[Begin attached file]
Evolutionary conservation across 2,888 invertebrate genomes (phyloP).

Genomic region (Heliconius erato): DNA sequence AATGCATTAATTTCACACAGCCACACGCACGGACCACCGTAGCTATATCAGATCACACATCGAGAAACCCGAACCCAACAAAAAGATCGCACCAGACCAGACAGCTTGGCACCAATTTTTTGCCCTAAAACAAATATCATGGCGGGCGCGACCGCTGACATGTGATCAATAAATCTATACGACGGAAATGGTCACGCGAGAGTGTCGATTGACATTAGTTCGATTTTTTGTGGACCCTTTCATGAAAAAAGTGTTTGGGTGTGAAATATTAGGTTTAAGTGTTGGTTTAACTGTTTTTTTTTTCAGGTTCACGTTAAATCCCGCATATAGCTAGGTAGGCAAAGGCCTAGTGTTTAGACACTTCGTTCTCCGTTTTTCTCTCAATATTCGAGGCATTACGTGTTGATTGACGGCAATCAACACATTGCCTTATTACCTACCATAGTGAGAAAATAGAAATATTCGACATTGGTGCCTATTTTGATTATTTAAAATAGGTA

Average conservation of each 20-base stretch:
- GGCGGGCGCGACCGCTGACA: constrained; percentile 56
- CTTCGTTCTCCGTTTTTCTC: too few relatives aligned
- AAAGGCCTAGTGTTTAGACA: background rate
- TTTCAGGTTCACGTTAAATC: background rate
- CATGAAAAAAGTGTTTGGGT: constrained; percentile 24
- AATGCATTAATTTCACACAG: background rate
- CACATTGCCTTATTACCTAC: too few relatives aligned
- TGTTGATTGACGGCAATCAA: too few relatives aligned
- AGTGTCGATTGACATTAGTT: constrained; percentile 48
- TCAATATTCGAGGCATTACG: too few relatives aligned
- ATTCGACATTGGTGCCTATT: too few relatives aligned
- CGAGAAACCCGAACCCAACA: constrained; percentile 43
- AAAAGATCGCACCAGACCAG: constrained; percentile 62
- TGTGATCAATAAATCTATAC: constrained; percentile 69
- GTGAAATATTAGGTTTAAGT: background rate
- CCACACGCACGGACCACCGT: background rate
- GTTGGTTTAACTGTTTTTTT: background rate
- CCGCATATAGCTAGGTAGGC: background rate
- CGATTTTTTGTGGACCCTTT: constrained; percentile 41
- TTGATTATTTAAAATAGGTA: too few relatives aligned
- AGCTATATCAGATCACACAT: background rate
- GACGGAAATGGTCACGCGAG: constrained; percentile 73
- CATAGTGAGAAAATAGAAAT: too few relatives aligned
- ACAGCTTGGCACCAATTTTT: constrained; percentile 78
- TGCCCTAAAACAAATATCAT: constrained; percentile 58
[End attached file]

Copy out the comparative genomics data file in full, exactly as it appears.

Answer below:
Evolutionary conservation across 2,888 invertebrate genomes (phyloP).

Genomic region (Heliconius erato): DNA sequence AATGCATTAATTTCACACAGCCACACGCACGGACCACCGTAGCTATATCAGATCACACATCGAGAAACCCGAACCCAACAAAAAGATCGCACCAGACCAGACAGCTTGGCACCAATTTTTTGCCCTAAAACAAATATCATGGCGGGCGCGACCGCTGACATGTGATCAATAAATCTATACGACGGAAATGGTCACGCGAGAGTGTCGATTGACATTAGTTCGATTTTTTGTGGACCCTTTCATGAAAAAAGTGTTTGGGTGTGAAATATTAGGTTTAAGTGTTGGTTTAACTGTTTTTTTTTTCAGGTTCACGTTAAATCCCGCATATAGCTAGGTAGGCAAAGGCCTAGTGTTTAGACACTTCGTTCTCCGTTTTTCTCTCAATATTCGAGGCATTACGTGTTGATTGACGGCAATCAACACATTGCCTTATTACCTACCATAGTGAGAAAATAGAAATATTCGACATTGGTGCCTATTTTGATTATTTAAAATAGGTA

Average conservation of each 20-base stretch:
- GGCGGGCGCGACCGCTGACA: constrained; percentile 56
- CTTCGTTCTCCGTTTTTCTC: too few relatives aligned
- AAAGGCCTAGTGTTTAGACA: background rate
- TTTCAGGTTCACGTTAAATC: background rate
- CATGAAAAAAGTGTTTGGGT: constrained; percentile 24
- AATGCATTAATTTCACACAG: background rate
- CACATTGCCTTATTACCTAC: too few relatives aligned
- TGTTGATTGACGGCAATCAA: too few relatives aligned
- AGTGTCGATTGACATTAGTT: constrained; percentile 48
- TCAATATTCGAGGCATTACG: too few relatives aligned
- ATTCGACATTGGTGCCTATT: too few relatives aligned
- CGAGAAACCCGAACCCAACA: constrained; percentile 43
- AAAAGATCGCACCAGACCAG: constrained; percentile 62
- TGTGATCAATAAATCTATAC: constrained; percentile 69
- GTGAAATATTAGGTTTAAGT: background rate
- CCACACGCACGGACCACCGT: background rate
- GTTGGTTTAACTGTTTTTTT: background rate
- CCGCATATAGCTAGGTAGGC: background rate
- CGATTTTTTGTGGACCCTTT: constrained; percentile 41
- TTGATTATTTAAAATAGGTA: too few relatives aligned
- AGCTATATCAGATCACACAT: background rate
- GACGGAAATGGTCACGCGAG: constrained; percentile 73
- CATAGTGAGAAAATAGAAAT: too few relatives aligned
- ACAGCTTGGCACCAATTTTT: constrained; percentile 78
- TGCCCTAAAACAAATATCAT: constrained; percentile 58